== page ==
Alec Baldwin is credited as a producer on 'Rust.' What does that really mean?

Mark Olsen, Los Angeles Times on

Published in Entertainment News

Being a film producer can mean different things to different people. And when a star like Alec Baldwin takes a producer credit on a film, it can signal a variety of levels of involvement in the project itself.

While a film producer performs many tasks through the life of a film — from its inception and development, financing and production, all the way to after its premiere and release — the specific duties that Baldwin may have taken on for the Western drama "Rust" have become a subject of increased scrutiny.

In addition to playing the lead role, Baldwin is also a producer on "Rust," the movie production that resulted in the death of cinematographer Halyna Hutchins when a gun in Baldwin's hand that was believed to be unloaded went off during a rehearsal.

Leading up to the incident, there had been unrest among the crew, with several union camera people walking off, only to be replaced by nonunion workers. An inexperienced armorer may not have properly handled and checked the fatal weapon prior to the scene, and there had already been incidents with guns in the days prior.

The production of "Rust" was a thicket of numerous production companies and multiple financiers, which isn't unusual for an independent production of its scale, but it leads to various people sharing the titles of executive producer or producer without much clarity to outside observers regarding just who is responsible for what.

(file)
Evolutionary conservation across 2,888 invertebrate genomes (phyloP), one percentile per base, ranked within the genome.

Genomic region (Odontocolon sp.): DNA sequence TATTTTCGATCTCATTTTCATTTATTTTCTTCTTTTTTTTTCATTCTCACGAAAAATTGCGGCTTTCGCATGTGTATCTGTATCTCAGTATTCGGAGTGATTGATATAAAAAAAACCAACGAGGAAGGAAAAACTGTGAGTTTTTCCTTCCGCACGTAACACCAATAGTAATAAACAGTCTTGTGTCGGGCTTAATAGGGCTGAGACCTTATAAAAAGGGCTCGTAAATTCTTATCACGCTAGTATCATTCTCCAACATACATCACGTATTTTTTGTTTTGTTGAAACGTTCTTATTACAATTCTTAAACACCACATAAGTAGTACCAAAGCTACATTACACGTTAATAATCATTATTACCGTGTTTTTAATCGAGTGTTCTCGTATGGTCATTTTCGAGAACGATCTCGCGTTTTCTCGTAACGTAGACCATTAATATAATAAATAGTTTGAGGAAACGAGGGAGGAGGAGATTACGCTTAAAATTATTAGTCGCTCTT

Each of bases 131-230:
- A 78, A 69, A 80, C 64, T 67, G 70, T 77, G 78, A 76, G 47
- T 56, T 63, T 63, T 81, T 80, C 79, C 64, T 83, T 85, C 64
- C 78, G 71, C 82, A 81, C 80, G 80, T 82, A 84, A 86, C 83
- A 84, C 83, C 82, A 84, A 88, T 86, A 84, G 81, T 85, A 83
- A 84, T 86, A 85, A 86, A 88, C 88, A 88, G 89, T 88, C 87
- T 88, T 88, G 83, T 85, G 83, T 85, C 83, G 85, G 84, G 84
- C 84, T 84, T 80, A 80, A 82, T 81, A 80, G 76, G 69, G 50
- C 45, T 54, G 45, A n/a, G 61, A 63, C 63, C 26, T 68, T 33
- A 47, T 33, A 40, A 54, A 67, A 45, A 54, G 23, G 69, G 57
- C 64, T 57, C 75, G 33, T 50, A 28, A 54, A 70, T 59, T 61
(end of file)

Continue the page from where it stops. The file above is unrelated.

From a copy of the day's call sheet obtained by the Los Angeles Times, the producers on the project besides Baldwin were Matt DelPiano — who is Baldwin's manager and a former CAA agent — Ryan Smith, Anjul Nigam, Nathan Klingher and Ryan Winterstern. The film also had four executive producers.


Sometimes the credit is simply a vanity title to boost an actor's sense of involvement in a project. Sometimes it is a way to defer upfront fees to a performer in favor of back-end payments. And sometimes an actor is so deeply involved with a project that the credit is a way to make official their added influence along the way.

Distinctions between an executive producer and a producer credit also come into play in determining awards eligibility and who among a producing team potentially gets to take home a statue. Only producers are eligible for Oscar nominations, not executive producers. Meanwhile, in television, executive producer is often the more "hands-on" credit, including for showrunners. All of which can dilute the true meaning of the title.

"This 'Rust' situation opens up the whole discussion about what a producer is and who the buck stops with really. Who is responsible for Halyna's death?" said Mynette Louie, Independent Spirit Award-winning producer of films such as "Swallow" and "I Carry You With Me." "When you have a bunch of executives and managers and actors and people who aren't really producers in a hands-on way, where you're seeing to the cast and crew and the safety and the liability of the production, then who does the buck stop with?"

"There generally is not a way to unravel it when you're sitting outside of that production," said Travis Knox, associate professor of producing at Chapman University, on who exactly is a lead producer on set. "You just don't know."


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